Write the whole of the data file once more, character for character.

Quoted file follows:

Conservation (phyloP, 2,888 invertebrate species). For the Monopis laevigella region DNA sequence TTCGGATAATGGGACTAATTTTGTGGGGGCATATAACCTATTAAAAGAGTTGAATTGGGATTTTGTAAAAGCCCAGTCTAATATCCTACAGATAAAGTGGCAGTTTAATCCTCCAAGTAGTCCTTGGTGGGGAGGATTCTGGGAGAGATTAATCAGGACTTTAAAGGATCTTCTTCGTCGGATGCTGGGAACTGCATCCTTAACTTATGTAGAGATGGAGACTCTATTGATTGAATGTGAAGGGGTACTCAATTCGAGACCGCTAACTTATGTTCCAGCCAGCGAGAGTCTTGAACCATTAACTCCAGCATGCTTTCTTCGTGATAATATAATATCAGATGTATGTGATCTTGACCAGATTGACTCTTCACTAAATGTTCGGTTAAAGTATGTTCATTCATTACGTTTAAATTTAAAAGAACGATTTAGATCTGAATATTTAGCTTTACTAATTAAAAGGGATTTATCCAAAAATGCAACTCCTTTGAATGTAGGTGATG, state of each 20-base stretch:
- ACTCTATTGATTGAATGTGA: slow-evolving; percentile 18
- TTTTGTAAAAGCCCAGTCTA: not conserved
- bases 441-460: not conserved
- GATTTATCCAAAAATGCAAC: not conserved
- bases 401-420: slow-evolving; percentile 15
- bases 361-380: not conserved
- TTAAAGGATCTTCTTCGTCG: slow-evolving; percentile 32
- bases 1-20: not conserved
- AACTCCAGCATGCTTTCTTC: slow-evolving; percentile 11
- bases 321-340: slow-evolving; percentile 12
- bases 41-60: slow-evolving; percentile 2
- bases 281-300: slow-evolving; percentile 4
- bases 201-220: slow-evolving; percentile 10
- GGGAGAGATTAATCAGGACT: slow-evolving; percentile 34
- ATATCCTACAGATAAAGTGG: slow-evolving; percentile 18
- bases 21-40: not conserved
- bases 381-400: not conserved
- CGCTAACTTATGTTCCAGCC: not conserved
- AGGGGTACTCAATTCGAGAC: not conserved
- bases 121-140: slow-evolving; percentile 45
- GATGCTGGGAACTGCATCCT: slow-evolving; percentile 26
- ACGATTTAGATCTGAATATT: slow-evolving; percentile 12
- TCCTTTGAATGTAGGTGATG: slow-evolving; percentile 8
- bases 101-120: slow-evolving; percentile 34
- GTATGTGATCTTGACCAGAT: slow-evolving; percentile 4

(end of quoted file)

Conservation (phyloP, 2,888 invertebrate species). For the Monopis laevigella region DNA sequence TTCGGATAATGGGACTAATTTTGTGGGGGCATATAACCTATTAAAAGAGTTGAATTGGGATTTTGTAAAAGCCCAGTCTAATATCCTACAGATAAAGTGGCAGTTTAATCCTCCAAGTAGTCCTTGGTGGGGAGGATTCTGGGAGAGATTAATCAGGACTTTAAAGGATCTTCTTCGTCGGATGCTGGGAACTGCATCCTTAACTTATGTAGAGATGGAGACTCTATTGATTGAATGTGAAGGGGTACTCAATTCGAGACCGCTAACTTATGTTCCAGCCAGCGAGAGTCTTGAACCATTAACTCCAGCATGCTTTCTTCGTGATAATATAATATCAGATGTATGTGATCTTGACCAGATTGACTCTTCACTAAATGTTCGGTTAAAGTATGTTCATTCATTACGTTTAAATTTAAAAGAACGATTTAGATCTGAATATTTAGCTTTACTAATTAAAAGGGATTTATCCAAAAATGCAACTCCTTTGAATGTAGGTGATG, state of each 20-base stretch:
- ACTCTATTGATTGAATGTGA: slow-evolving; percentile 18
- TTTTGTAAAAGCCCAGTCTA: not conserved
- bases 441-460: not conserved
- GATTTATCCAAAAATGCAAC: not conserved
- bases 401-420: slow-evolving; percentile 15
- bases 361-380: not conserved
- TTAAAGGATCTTCTTCGTCG: slow-evolving; percentile 32
- bases 1-20: not conserved
- AACTCCAGCATGCTTTCTTC: slow-evolving; percentile 11
- bases 321-340: slow-evolving; percentile 12
- bases 41-60: slow-evolving; percentile 2
- bases 281-300: slow-evolving; percentile 4
- bases 201-220: slow-evolving; percentile 10
- GGGAGAGATTAATCAGGACT: slow-evolving; percentile 34
- ATATCCTACAGATAAAGTGG: slow-evolving; percentile 18
- bases 21-40: not conserved
- bases 381-400: not conserved
- CGCTAACTTATGTTCCAGCC: not conserved
- AGGGGTACTCAATTCGAGAC: not conserved
- bases 121-140: slow-evolving; percentile 45
- GATGCTGGGAACTGCATCCT: slow-evolving; percentile 26
- ACGATTTAGATCTGAATATT: slow-evolving; percentile 12
- TCCTTTGAATGTAGGTGATG: slow-evolving; percentile 8
- bases 101-120: slow-evolving; percentile 34
- GTATGTGATCTTGACCAGAT: slow-evolving; percentile 4